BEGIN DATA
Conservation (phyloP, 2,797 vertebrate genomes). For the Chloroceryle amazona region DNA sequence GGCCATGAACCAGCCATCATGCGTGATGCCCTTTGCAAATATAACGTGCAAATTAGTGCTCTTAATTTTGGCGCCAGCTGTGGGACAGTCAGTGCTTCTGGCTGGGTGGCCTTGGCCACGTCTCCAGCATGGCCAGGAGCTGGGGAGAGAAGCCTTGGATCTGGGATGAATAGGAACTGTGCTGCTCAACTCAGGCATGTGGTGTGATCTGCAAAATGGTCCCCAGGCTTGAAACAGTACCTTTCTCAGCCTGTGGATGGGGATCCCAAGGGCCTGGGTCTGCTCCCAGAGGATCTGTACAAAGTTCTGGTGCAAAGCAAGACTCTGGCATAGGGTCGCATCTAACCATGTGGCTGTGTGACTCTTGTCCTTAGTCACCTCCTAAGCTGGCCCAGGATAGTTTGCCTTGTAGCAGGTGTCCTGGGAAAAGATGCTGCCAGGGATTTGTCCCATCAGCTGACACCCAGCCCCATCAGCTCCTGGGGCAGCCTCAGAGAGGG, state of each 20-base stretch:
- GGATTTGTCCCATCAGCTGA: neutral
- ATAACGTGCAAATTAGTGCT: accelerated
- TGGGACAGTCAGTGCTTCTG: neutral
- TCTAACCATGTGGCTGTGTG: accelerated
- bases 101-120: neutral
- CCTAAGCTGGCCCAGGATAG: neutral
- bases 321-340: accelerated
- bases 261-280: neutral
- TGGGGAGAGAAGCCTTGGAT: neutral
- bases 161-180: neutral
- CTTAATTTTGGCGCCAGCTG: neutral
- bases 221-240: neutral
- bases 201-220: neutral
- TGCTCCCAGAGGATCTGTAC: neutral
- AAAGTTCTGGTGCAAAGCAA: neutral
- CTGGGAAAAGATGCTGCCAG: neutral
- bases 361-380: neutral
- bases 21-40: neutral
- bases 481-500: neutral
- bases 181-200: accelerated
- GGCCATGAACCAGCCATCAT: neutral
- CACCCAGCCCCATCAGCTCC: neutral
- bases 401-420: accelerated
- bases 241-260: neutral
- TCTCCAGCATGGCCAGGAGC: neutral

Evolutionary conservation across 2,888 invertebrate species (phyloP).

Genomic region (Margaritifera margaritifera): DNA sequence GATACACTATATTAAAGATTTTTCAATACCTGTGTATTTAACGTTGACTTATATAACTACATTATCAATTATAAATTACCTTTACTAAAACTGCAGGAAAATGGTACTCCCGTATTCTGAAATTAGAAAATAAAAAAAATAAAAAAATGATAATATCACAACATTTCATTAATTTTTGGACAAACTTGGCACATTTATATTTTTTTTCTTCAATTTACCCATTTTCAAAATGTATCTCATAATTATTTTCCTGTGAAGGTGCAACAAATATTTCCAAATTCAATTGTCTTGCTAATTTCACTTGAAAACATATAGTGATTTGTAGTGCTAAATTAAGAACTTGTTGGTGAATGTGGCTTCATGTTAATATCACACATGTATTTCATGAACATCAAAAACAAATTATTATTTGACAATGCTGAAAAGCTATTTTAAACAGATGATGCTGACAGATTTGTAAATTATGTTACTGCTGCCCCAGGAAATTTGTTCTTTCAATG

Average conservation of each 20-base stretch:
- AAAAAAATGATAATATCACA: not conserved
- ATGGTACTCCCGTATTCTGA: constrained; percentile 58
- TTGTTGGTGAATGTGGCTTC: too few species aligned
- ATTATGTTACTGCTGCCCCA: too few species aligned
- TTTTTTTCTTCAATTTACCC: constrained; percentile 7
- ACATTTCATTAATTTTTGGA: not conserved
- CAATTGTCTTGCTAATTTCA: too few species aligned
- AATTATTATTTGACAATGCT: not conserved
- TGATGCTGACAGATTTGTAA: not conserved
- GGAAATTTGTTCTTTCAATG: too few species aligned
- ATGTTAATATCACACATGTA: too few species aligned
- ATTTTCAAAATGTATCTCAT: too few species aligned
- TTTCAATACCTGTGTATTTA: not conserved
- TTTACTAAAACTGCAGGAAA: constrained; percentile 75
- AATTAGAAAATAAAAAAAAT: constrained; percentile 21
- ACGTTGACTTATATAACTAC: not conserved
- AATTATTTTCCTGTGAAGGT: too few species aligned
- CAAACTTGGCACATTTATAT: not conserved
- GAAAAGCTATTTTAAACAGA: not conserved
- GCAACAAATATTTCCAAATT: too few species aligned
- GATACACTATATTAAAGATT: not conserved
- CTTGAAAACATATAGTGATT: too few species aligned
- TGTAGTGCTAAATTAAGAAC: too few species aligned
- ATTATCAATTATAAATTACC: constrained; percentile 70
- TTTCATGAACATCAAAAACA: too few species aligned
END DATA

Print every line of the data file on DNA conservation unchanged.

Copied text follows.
Conservation (phyloP, 2,797 vertebrate genomes). For the Chloroceryle amazona region DNA sequence GGCCATGAACCAGCCATCATGCGTGATGCCCTTTGCAAATATAACGTGCAAATTAGTGCTCTTAATTTTGGCGCCAGCTGTGGGACAGTCAGTGCTTCTGGCTGGGTGGCCTTGGCCACGTCTCCAGCATGGCCAGGAGCTGGGGAGAGAAGCCTTGGATCTGGGATGAATAGGAACTGTGCTGCTCAACTCAGGCATGTGGTGTGATCTGCAAAATGGTCCCCAGGCTTGAAACAGTACCTTTCTCAGCCTGTGGATGGGGATCCCAAGGGCCTGGGTCTGCTCCCAGAGGATCTGTACAAAGTTCTGGTGCAAAGCAAGACTCTGGCATAGGGTCGCATCTAACCATGTGGCTGTGTGACTCTTGTCCTTAGTCACCTCCTAAGCTGGCCCAGGATAGTTTGCCTTGTAGCAGGTGTCCTGGGAAAAGATGCTGCCAGGGATTTGTCCCATCAGCTGACACCCAGCCCCATCAGCTCCTGGGGCAGCCTCAGAGAGGG, state of each 20-base stretch:
- GGATTTGTCCCATCAGCTGA: neutral
- ATAACGTGCAAATTAGTGCT: accelerated
- TGGGACAGTCAGTGCTTCTG: neutral
- TCTAACCATGTGGCTGTGTG: accelerated
- bases 101-120: neutral
- CCTAAGCTGGCCCAGGATAG: neutral
- bases 321-340: accelerated
- bases 261-280: neutral
- TGGGGAGAGAAGCCTTGGAT: neutral
- bases 161-180: neutral
- CTTAATTTTGGCGCCAGCTG: neutral
- bases 221-240: neutral
- bases 201-220: neutral
- TGCTCCCAGAGGATCTGTAC: neutral
- AAAGTTCTGGTGCAAAGCAA: neutral
- CTGGGAAAAGATGCTGCCAG: neutral
- bases 361-380: neutral
- bases 21-40: neutral
- bases 481-500: neutral
- bases 181-200: accelerated
- GGCCATGAACCAGCCATCAT: neutral
- CACCCAGCCCCATCAGCTCC: neutral
- bases 401-420: accelerated
- bases 241-260: neutral
- TCTCCAGCATGGCCAGGAGC: neutral

Evolutionary conservation across 2,888 invertebrate species (phyloP).

Genomic region (Margaritifera margaritifera): DNA sequence GATACACTATATTAAAGATTTTTCAATACCTGTGTATTTAACGTTGACTTATATAACTACATTATCAATTATAAATTACCTTTACTAAAACTGCAGGAAAATGGTACTCCCGTATTCTGAAATTAGAAAATAAAAAAAATAAAAAAATGATAATATCACAACATTTCATTAATTTTTGGACAAACTTGGCACATTTATATTTTTTTTCTTCAATTTACCCATTTTCAAAATGTATCTCATAATTATTTTCCTGTGAAGGTGCAACAAATATTTCCAAATTCAATTGTCTTGCTAATTTCACTTGAAAACATATAGTGATTTGTAGTGCTAAATTAAGAACTTGTTGGTGAATGTGGCTTCATGTTAATATCACACATGTATTTCATGAACATCAAAAACAAATTATTATTTGACAATGCTGAAAAGCTATTTTAAACAGATGATGCTGACAGATTTGTAAATTATGTTACTGCTGCCCCAGGAAATTTGTTCTTTCAATG

Average conservation of each 20-base stretch:
- AAAAAAATGATAATATCACA: not conserved
- ATGGTACTCCCGTATTCTGA: constrained; percentile 58
- TTGTTGGTGAATGTGGCTTC: too few species aligned
- ATTATGTTACTGCTGCCCCA: too few species aligned
- TTTTTTTCTTCAATTTACCC: constrained; percentile 7
- ACATTTCATTAATTTTTGGA: not conserved
- CAATTGTCTTGCTAATTTCA: too few species aligned
- AATTATTATTTGACAATGCT: not conserved
- TGATGCTGACAGATTTGTAA: not conserved
- GGAAATTTGTTCTTTCAATG: too few species aligned
- ATGTTAATATCACACATGTA: too few species aligned
- ATTTTCAAAATGTATCTCAT: too few species aligned
- TTTCAATACCTGTGTATTTA: not conserved
- TTTACTAAAACTGCAGGAAA: constrained; percentile 75
- AATTAGAAAATAAAAAAAAT: constrained; percentile 21
- ACGTTGACTTATATAACTAC: not conserved
- AATTATTTTCCTGTGAAGGT: too few species aligned
- CAAACTTGGCACATTTATAT: not conserved
- GAAAAGCTATTTTAAACAGA: not conserved
- GCAACAAATATTTCCAAATT: too few species aligned
- GATACACTATATTAAAGATT: not conserved
- CTTGAAAACATATAGTGATT: too few species aligned
- TGTAGTGCTAAATTAAGAAC: too few species aligned
- ATTATCAATTATAAATTACC: constrained; percentile 70
- TTTCATGAACATCAAAAACA: too few species aligned